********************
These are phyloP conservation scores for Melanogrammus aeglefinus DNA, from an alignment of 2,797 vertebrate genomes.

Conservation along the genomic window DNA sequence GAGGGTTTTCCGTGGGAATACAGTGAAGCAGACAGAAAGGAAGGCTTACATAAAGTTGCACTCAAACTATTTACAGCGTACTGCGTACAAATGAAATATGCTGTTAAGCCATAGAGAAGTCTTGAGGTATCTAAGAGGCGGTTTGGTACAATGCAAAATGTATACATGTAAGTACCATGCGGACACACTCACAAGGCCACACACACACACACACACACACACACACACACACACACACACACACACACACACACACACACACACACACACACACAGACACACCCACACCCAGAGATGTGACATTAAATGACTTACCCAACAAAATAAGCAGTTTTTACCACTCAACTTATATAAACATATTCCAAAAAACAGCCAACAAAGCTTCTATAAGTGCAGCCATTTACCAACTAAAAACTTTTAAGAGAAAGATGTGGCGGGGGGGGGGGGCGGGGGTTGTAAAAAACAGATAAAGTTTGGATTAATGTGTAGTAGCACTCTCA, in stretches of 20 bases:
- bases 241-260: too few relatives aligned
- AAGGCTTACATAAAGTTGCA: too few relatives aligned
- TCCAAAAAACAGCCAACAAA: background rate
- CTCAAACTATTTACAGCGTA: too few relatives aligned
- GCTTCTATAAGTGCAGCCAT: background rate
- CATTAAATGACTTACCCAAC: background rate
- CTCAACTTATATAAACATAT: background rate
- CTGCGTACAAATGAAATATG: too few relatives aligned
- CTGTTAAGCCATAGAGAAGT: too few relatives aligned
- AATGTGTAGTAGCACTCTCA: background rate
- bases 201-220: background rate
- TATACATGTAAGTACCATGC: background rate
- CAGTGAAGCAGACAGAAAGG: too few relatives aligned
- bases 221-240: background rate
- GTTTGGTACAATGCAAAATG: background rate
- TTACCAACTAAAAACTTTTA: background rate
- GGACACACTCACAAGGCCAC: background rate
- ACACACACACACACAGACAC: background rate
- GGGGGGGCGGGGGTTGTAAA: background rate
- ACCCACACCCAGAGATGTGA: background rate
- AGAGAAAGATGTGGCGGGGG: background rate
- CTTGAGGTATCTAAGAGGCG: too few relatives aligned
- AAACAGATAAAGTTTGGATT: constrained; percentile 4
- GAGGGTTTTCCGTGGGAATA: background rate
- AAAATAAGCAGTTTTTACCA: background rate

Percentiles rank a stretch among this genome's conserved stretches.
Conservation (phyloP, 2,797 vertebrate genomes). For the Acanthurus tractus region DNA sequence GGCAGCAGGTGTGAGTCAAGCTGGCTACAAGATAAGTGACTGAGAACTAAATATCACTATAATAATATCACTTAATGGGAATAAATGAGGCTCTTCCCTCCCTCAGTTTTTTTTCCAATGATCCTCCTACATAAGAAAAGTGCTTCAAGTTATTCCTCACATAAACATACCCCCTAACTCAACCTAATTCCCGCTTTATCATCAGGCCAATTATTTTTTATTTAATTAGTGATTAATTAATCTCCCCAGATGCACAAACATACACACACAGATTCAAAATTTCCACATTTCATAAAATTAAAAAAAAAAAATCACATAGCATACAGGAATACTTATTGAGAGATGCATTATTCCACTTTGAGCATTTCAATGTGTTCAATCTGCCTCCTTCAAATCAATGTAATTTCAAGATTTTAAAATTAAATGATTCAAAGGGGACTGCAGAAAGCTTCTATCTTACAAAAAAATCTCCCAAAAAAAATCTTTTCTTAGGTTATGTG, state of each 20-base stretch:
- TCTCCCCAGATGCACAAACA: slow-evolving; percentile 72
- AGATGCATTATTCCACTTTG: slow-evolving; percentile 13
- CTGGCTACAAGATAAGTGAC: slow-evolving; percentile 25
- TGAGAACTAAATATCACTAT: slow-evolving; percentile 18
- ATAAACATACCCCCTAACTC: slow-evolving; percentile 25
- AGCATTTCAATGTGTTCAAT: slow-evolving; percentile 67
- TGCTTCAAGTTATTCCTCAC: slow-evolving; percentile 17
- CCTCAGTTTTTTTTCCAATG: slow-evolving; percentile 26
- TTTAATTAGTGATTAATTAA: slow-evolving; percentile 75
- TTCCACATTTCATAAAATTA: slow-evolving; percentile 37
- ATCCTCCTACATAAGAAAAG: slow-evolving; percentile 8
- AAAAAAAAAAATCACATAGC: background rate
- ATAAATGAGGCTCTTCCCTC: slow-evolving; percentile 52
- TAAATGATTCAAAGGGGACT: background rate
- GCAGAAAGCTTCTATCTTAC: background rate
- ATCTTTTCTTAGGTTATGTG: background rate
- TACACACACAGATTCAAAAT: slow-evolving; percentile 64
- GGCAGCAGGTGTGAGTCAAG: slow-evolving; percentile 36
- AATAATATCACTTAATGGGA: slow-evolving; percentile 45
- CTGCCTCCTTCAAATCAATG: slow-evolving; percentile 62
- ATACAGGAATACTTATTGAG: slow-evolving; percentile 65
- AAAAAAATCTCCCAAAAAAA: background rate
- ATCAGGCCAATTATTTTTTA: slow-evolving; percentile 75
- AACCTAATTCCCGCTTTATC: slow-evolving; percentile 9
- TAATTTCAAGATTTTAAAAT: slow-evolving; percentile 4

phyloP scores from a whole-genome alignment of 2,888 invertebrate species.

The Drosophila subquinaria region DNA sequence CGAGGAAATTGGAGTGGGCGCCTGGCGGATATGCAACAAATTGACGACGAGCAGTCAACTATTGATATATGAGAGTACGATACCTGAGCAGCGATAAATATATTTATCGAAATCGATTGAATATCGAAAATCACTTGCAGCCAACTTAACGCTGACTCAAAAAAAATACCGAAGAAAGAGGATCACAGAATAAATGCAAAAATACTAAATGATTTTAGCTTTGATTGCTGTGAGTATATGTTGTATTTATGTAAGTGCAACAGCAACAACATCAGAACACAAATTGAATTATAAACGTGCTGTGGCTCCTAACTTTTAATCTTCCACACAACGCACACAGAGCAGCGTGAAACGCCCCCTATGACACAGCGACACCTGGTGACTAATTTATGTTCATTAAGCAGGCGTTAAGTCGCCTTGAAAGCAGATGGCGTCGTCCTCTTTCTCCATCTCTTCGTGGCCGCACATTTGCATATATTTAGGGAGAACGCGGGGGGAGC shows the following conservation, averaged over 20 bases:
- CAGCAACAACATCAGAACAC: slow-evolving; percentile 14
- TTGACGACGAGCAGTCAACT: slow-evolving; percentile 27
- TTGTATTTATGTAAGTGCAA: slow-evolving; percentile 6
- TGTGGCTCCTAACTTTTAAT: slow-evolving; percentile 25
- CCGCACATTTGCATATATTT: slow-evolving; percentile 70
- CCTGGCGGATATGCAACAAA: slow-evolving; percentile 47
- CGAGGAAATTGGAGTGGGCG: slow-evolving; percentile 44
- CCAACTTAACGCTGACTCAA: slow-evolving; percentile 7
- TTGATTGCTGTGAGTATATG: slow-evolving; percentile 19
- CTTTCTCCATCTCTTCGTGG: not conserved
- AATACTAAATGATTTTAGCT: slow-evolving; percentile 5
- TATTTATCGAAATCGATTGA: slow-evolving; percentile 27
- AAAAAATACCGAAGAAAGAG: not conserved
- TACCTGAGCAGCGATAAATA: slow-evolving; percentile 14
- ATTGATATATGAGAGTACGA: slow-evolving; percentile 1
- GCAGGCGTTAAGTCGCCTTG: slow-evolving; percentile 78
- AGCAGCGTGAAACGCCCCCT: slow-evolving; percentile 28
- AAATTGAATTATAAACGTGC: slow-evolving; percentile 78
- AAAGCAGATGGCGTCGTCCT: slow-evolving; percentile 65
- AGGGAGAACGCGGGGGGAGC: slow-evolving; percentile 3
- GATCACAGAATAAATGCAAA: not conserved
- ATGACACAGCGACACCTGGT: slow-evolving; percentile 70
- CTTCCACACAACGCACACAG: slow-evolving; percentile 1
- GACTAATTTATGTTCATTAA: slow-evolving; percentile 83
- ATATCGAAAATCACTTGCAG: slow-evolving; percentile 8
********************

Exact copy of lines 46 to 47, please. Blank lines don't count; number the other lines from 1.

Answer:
- TACACACACAGATTCAAAAT: slow-evolving; percentile 64
- GGCAGCAGGTGTGAGTCAAG: slow-evolving; percentile 36